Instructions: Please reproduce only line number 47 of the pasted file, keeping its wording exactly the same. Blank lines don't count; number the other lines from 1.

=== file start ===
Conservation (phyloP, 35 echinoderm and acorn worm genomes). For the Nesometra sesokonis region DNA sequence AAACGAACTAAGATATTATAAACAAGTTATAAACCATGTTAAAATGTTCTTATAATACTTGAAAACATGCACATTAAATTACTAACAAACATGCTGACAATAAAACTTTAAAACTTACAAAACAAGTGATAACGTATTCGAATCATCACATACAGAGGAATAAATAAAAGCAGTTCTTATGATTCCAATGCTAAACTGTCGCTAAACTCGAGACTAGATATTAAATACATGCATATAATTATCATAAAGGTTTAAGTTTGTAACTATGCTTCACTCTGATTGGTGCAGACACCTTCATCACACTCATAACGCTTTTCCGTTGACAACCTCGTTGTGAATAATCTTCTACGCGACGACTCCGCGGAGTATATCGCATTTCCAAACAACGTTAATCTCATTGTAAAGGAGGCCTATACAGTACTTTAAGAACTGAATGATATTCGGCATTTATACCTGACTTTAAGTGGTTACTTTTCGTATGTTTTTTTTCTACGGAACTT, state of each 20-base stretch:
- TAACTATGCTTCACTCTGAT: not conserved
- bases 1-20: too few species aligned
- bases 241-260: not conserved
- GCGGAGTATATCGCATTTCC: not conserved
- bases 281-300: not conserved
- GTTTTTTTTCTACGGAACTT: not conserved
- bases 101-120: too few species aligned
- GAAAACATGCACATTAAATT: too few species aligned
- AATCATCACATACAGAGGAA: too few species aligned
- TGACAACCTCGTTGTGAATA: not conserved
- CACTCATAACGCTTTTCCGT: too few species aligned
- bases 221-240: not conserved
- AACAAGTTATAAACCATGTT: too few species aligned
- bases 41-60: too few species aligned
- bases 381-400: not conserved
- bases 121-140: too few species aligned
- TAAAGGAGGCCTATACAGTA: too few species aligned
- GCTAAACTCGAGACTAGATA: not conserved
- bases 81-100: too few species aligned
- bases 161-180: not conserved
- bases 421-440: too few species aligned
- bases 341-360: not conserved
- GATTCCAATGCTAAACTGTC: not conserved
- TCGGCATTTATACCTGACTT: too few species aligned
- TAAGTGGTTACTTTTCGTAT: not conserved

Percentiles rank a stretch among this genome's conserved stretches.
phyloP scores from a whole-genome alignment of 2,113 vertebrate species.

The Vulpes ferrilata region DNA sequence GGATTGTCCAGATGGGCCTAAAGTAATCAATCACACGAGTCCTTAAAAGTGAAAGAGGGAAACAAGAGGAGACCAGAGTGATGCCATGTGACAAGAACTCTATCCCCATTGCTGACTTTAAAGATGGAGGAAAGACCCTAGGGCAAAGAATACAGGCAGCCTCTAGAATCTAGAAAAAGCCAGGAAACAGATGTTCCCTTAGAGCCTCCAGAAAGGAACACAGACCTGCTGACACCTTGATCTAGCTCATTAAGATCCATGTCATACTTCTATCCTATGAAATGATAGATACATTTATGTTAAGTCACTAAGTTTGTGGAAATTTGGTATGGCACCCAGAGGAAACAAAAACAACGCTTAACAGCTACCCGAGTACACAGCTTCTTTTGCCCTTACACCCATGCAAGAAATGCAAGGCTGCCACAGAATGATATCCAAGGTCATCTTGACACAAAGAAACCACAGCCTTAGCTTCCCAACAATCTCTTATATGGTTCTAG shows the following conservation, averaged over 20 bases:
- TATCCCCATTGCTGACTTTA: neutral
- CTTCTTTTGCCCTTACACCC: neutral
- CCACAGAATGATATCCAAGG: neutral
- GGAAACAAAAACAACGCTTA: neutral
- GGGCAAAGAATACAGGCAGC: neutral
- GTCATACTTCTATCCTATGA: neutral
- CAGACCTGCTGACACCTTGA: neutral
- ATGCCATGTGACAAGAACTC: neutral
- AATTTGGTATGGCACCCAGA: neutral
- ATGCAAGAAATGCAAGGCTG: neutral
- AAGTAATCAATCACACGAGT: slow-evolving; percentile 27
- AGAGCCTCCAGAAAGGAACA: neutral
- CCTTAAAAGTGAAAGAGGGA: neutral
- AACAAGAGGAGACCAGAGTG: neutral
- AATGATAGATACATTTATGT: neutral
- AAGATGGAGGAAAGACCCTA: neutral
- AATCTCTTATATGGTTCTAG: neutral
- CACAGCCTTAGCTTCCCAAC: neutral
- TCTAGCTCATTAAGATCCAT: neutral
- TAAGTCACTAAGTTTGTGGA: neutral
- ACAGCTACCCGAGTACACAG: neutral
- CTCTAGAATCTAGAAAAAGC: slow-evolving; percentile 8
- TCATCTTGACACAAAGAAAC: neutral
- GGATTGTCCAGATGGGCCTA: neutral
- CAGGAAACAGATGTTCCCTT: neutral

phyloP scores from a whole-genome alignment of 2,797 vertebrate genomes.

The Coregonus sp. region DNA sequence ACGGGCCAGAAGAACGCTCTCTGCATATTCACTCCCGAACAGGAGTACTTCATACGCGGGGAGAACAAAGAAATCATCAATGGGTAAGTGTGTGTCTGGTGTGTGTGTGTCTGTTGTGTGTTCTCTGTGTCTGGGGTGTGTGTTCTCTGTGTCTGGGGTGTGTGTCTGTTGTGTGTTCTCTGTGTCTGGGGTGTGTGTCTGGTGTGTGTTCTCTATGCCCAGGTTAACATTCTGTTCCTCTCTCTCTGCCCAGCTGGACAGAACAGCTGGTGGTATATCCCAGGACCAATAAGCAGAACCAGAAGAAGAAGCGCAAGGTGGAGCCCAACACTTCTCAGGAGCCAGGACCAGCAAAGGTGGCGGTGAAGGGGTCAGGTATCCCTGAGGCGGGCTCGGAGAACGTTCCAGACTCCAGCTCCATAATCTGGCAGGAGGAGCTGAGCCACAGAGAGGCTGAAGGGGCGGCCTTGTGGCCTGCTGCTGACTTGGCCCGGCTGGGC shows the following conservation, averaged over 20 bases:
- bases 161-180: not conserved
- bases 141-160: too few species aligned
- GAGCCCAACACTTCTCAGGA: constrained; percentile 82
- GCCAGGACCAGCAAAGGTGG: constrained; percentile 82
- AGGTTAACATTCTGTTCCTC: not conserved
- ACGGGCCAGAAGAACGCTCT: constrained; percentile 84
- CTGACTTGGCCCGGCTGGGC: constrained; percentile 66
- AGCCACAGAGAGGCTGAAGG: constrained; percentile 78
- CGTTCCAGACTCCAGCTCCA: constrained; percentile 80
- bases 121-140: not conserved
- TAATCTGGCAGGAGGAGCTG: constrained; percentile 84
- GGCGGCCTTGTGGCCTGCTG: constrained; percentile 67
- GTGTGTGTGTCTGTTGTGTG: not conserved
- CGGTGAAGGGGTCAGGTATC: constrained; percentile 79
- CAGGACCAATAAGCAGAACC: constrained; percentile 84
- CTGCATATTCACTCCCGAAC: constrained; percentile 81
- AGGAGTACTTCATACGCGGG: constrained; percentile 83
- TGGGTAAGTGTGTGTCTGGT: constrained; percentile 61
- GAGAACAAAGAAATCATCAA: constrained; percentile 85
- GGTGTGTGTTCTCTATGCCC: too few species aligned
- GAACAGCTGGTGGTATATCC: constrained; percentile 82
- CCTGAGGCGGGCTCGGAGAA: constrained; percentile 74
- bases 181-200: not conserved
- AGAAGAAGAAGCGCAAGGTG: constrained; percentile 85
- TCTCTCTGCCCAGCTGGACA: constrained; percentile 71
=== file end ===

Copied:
- CACAGCCTTAGCTTCCCAAC: neutral